Report: Miami Heat could start Tyler Herro or Josh Richardson as primary ball-handler

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Unless the Miami Heat acquire Damian Lillard sometime soon, questions about the team’s backcourt situation are going to persist, and one person familiar with the Heat’s thinking believes that Tyler Herro or Josh Richardson could start as a “primary ball-handler” if Lillard isn’t in the mix.

“Kyle Lowry is the only natural point guard on the Heat’s roster, but a person familiar with the team’s thinking said he won’t be surprised if the Heat opts for Tyler Herro or even Josh Richardson as a starting primary ball handler if it’s unable to acquire Lillard before the season opener,” wrote Barry Jackson of the Miami Herald.

“Lowry could continue to come off the bench in that scenario.”

Lowry had some success playing off the bench last season.

In 44 regular season games as a starter, he averaged 12.0 points, 4.3 rebounds and 5.3 assists per game while shooting 39.6 percent from the field and 33.3 percent from deep.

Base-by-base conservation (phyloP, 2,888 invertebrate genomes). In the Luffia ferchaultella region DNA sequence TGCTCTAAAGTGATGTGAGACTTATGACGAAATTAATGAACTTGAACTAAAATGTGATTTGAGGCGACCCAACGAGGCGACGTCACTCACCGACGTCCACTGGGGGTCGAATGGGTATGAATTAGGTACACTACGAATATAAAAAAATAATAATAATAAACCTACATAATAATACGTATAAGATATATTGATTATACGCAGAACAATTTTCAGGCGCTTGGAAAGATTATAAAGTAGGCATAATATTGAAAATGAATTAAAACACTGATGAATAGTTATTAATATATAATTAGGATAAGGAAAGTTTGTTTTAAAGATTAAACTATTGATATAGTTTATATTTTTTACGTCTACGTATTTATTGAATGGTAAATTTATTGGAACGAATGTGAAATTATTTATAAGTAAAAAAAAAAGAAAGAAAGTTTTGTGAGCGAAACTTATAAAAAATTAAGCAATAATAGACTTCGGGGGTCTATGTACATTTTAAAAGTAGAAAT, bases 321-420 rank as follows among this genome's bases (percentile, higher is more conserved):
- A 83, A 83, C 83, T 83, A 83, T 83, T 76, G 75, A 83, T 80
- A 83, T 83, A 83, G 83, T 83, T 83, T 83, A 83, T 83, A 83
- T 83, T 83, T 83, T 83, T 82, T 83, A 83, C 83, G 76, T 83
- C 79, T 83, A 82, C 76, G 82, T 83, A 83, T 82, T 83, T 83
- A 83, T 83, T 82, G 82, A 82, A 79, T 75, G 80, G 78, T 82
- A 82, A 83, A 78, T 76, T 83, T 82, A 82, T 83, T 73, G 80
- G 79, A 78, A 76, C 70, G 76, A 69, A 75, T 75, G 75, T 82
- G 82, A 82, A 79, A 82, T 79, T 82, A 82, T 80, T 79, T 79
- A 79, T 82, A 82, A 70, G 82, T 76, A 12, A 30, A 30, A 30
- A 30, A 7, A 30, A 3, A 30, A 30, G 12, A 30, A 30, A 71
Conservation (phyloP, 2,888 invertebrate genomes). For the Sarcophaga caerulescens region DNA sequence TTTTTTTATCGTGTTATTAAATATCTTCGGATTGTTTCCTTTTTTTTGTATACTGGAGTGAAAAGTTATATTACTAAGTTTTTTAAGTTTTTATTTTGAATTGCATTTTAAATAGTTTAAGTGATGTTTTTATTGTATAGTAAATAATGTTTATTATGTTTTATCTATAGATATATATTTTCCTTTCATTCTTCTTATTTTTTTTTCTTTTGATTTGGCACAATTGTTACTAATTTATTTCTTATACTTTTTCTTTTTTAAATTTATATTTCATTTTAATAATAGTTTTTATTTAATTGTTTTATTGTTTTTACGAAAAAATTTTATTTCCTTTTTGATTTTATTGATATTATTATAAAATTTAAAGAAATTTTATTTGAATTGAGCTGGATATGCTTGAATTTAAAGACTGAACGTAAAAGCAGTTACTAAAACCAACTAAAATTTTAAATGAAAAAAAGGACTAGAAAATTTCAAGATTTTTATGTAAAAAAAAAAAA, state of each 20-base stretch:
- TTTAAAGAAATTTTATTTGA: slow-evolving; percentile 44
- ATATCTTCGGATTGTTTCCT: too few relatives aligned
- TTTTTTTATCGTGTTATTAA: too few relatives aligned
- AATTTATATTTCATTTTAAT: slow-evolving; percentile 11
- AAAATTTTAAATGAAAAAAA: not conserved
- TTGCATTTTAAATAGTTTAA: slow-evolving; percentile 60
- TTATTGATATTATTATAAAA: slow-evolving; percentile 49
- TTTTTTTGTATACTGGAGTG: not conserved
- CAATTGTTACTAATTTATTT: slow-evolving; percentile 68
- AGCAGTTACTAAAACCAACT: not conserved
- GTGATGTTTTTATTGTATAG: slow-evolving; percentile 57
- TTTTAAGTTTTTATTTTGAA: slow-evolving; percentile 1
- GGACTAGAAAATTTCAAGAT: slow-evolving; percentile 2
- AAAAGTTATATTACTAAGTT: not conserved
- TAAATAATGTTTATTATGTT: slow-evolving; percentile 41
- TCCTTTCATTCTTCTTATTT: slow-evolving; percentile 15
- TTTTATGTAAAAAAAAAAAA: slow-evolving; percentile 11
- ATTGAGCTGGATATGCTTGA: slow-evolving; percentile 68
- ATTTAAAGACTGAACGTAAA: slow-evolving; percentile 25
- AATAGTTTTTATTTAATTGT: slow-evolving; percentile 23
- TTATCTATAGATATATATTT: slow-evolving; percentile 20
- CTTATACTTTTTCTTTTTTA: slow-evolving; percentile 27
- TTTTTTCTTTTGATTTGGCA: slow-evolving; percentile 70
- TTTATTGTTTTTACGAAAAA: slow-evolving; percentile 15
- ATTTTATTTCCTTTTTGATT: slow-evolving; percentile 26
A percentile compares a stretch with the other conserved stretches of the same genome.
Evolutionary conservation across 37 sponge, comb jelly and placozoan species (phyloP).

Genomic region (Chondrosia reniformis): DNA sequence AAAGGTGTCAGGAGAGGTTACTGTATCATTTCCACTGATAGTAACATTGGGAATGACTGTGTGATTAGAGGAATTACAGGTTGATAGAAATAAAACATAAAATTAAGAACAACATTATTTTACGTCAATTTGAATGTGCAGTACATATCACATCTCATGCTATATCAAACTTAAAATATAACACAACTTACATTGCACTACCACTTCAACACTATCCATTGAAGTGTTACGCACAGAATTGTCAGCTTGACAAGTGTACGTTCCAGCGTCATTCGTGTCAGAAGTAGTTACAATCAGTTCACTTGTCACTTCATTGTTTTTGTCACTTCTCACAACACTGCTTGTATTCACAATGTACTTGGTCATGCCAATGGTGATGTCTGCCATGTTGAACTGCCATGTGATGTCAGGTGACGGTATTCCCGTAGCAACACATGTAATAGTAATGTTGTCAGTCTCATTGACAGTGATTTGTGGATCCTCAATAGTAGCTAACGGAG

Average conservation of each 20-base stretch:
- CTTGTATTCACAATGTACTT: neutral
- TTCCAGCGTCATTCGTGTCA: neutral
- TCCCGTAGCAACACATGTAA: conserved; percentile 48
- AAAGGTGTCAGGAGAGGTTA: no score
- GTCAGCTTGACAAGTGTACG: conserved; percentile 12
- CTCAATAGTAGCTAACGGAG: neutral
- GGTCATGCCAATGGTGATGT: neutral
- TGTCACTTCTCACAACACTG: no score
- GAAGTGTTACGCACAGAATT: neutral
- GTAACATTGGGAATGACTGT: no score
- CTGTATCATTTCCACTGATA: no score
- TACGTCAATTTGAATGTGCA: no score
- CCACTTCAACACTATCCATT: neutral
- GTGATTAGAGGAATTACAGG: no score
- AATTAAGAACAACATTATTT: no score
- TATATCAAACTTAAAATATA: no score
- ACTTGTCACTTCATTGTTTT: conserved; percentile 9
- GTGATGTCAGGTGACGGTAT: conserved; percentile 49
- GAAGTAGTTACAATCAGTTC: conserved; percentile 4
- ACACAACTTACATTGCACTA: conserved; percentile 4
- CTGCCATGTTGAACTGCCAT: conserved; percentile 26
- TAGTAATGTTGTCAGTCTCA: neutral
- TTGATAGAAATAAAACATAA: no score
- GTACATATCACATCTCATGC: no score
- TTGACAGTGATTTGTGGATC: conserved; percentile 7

In 11 regular season games as a reserve, his per-game averages dropped (as one may expect), but he became significantly more efficient, shooting 46.6 percent from the field and 42.5 percent from deep.

Moreover, across 23 playoff games (22 of which were bench appearances), he remained notably more efficient than he was as a starter in the regular season, shooting 42.5 percent from the field and 37.5 percent from deep.

Herro obviously has starting experience, and Richardson was a starter earlier in his career, including during his first stint with the Heat.

Of course, the ideal scenario for the Heat is to finally complete a deal for Lillard, who would solve a lot of their backcourt concerns. The veteran averaged 32.2 points, 4.8 rebounds and 7.3 assists per game last season while shooting 46.3 percent from the field and 37.1 percent from beyond the arc.

The idea of a Lillard-Jimmy Butler-Bam Adebayo trio is one that rival teams have reportedly expressed concerns about, and it’s hard to blame them considering the amount of talent a Big 3 like that would possess.

With training camp getting closer, the Heat and Blazers may start to put the pedal to the metal in trade talks soon, opening the door for Lillard to be in South Florida before the season begins. But that’s no guarantee, so it’s unsurprising that the Heat may be coming up with contingency plans for their backcourt behind the scenes.

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Jason has covered the NBA for multiple years and has plenty of memories involving the Miami Heat. He expects there will be winning basketball in South Florida for years to come.